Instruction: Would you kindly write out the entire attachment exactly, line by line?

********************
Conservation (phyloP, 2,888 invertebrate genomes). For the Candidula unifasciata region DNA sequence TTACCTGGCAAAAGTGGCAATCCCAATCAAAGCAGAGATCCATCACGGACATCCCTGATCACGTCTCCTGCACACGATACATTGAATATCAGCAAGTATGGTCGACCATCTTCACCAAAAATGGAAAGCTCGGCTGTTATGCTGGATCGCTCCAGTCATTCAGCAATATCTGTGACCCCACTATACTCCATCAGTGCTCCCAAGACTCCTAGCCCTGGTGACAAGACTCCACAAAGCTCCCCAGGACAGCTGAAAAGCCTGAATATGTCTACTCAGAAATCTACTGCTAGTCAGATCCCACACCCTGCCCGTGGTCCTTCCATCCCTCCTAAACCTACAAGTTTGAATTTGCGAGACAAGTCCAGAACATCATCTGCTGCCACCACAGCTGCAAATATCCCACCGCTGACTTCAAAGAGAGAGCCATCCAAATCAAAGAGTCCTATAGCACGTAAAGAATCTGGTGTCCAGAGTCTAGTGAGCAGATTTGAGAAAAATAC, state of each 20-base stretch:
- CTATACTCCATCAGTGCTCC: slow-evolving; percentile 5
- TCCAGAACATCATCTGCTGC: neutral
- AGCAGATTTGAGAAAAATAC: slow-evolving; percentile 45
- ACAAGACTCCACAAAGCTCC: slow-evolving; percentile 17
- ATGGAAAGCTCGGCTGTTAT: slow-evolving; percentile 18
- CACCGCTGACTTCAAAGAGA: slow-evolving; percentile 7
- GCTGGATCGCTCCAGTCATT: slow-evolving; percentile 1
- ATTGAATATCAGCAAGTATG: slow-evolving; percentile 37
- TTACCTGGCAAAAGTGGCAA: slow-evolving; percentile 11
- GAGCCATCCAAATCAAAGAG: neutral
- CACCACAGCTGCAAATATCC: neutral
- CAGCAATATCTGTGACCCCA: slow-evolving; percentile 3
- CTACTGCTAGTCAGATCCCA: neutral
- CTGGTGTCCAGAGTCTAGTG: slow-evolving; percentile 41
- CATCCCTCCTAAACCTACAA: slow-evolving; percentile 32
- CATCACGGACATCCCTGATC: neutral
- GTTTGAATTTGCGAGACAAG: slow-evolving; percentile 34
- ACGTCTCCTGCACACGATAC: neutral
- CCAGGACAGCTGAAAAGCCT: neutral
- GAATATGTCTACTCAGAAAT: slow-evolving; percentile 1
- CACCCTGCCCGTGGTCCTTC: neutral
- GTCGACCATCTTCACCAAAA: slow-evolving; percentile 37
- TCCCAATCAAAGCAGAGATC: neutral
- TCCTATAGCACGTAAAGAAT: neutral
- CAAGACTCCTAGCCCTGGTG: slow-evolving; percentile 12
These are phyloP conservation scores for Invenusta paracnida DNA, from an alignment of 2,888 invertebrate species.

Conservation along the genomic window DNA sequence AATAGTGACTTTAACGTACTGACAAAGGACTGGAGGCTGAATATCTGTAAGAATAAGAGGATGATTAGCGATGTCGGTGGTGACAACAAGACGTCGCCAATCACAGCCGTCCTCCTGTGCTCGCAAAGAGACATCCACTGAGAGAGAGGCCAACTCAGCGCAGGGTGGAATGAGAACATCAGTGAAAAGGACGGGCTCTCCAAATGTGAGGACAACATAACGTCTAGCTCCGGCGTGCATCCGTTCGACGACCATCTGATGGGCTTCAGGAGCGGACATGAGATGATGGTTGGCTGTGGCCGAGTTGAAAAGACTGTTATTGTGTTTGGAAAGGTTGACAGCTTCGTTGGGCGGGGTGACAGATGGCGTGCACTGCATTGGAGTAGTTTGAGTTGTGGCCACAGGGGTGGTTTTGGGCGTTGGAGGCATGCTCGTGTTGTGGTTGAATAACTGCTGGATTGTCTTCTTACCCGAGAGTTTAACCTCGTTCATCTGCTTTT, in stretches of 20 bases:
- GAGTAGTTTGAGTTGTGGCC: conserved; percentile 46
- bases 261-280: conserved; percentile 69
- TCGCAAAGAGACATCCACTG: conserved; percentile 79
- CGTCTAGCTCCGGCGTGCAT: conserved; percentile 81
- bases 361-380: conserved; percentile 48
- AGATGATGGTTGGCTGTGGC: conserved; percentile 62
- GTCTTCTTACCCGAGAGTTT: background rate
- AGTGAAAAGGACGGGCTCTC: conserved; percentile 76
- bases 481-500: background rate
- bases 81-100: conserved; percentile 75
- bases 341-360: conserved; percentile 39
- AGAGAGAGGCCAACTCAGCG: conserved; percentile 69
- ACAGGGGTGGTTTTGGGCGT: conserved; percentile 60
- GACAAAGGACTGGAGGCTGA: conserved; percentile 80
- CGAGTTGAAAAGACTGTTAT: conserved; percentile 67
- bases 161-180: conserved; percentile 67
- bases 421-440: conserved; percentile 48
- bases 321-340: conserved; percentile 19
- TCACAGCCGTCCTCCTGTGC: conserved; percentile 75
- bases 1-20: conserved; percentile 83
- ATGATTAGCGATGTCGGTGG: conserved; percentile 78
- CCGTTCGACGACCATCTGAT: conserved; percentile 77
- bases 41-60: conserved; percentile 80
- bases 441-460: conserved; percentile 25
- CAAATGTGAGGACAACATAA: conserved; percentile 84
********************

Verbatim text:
Conservation (phyloP, 2,888 invertebrate genomes). For the Candidula unifasciata region DNA sequence TTACCTGGCAAAAGTGGCAATCCCAATCAAAGCAGAGATCCATCACGGACATCCCTGATCACGTCTCCTGCACACGATACATTGAATATCAGCAAGTATGGTCGACCATCTTCACCAAAAATGGAAAGCTCGGCTGTTATGCTGGATCGCTCCAGTCATTCAGCAATATCTGTGACCCCACTATACTCCATCAGTGCTCCCAAGACTCCTAGCCCTGGTGACAAGACTCCACAAAGCTCCCCAGGACAGCTGAAAAGCCTGAATATGTCTACTCAGAAATCTACTGCTAGTCAGATCCCACACCCTGCCCGTGGTCCTTCCATCCCTCCTAAACCTACAAGTTTGAATTTGCGAGACAAGTCCAGAACATCATCTGCTGCCACCACAGCTGCAAATATCCCACCGCTGACTTCAAAGAGAGAGCCATCCAAATCAAAGAGTCCTATAGCACGTAAAGAATCTGGTGTCCAGAGTCTAGTGAGCAGATTTGAGAAAAATAC, state of each 20-base stretch:
- CTATACTCCATCAGTGCTCC: slow-evolving; percentile 5
- TCCAGAACATCATCTGCTGC: neutral
- AGCAGATTTGAGAAAAATAC: slow-evolving; percentile 45
- ACAAGACTCCACAAAGCTCC: slow-evolving; percentile 17
- ATGGAAAGCTCGGCTGTTAT: slow-evolving; percentile 18
- CACCGCTGACTTCAAAGAGA: slow-evolving; percentile 7
- GCTGGATCGCTCCAGTCATT: slow-evolving; percentile 1
- ATTGAATATCAGCAAGTATG: slow-evolving; percentile 37
- TTACCTGGCAAAAGTGGCAA: slow-evolving; percentile 11
- GAGCCATCCAAATCAAAGAG: neutral
- CACCACAGCTGCAAATATCC: neutral
- CAGCAATATCTGTGACCCCA: slow-evolving; percentile 3
- CTACTGCTAGTCAGATCCCA: neutral
- CTGGTGTCCAGAGTCTAGTG: slow-evolving; percentile 41
- CATCCCTCCTAAACCTACAA: slow-evolving; percentile 32
- CATCACGGACATCCCTGATC: neutral
- GTTTGAATTTGCGAGACAAG: slow-evolving; percentile 34
- ACGTCTCCTGCACACGATAC: neutral
- CCAGGACAGCTGAAAAGCCT: neutral
- GAATATGTCTACTCAGAAAT: slow-evolving; percentile 1
- CACCCTGCCCGTGGTCCTTC: neutral
- GTCGACCATCTTCACCAAAA: slow-evolving; percentile 37
- TCCCAATCAAAGCAGAGATC: neutral
- TCCTATAGCACGTAAAGAAT: neutral
- CAAGACTCCTAGCCCTGGTG: slow-evolving; percentile 12
These are phyloP conservation scores for Invenusta paracnida DNA, from an alignment of 2,888 invertebrate species.

Conservation along the genomic window DNA sequence AATAGTGACTTTAACGTACTGACAAAGGACTGGAGGCTGAATATCTGTAAGAATAAGAGGATGATTAGCGATGTCGGTGGTGACAACAAGACGTCGCCAATCACAGCCGTCCTCCTGTGCTCGCAAAGAGACATCCACTGAGAGAGAGGCCAACTCAGCGCAGGGTGGAATGAGAACATCAGTGAAAAGGACGGGCTCTCCAAATGTGAGGACAACATAACGTCTAGCTCCGGCGTGCATCCGTTCGACGACCATCTGATGGGCTTCAGGAGCGGACATGAGATGATGGTTGGCTGTGGCCGAGTTGAAAAGACTGTTATTGTGTTTGGAAAGGTTGACAGCTTCGTTGGGCGGGGTGACAGATGGCGTGCACTGCATTGGAGTAGTTTGAGTTGTGGCCACAGGGGTGGTTTTGGGCGTTGGAGGCATGCTCGTGTTGTGGTTGAATAACTGCTGGATTGTCTTCTTACCCGAGAGTTTAACCTCGTTCATCTGCTTTT, in stretches of 20 bases:
- GAGTAGTTTGAGTTGTGGCC: conserved; percentile 46
- bases 261-280: conserved; percentile 69
- TCGCAAAGAGACATCCACTG: conserved; percentile 79
- CGTCTAGCTCCGGCGTGCAT: conserved; percentile 81
- bases 361-380: conserved; percentile 48
- AGATGATGGTTGGCTGTGGC: conserved; percentile 62
- GTCTTCTTACCCGAGAGTTT: background rate
- AGTGAAAAGGACGGGCTCTC: conserved; percentile 76
- bases 481-500: background rate
- bases 81-100: conserved; percentile 75
- bases 341-360: conserved; percentile 39
- AGAGAGAGGCCAACTCAGCG: conserved; percentile 69
- ACAGGGGTGGTTTTGGGCGT: conserved; percentile 60
- GACAAAGGACTGGAGGCTGA: conserved; percentile 80
- CGAGTTGAAAAGACTGTTAT: conserved; percentile 67
- bases 161-180: conserved; percentile 67
- bases 421-440: conserved; percentile 48
- bases 321-340: conserved; percentile 19
- TCACAGCCGTCCTCCTGTGC: conserved; percentile 75
- bases 1-20: conserved; percentile 83
- ATGATTAGCGATGTCGGTGG: conserved; percentile 78
- CCGTTCGACGACCATCTGAT: conserved; percentile 77
- bases 41-60: conserved; percentile 80
- bases 441-460: conserved; percentile 25
- CAAATGTGAGGACAACATAA: conserved; percentile 84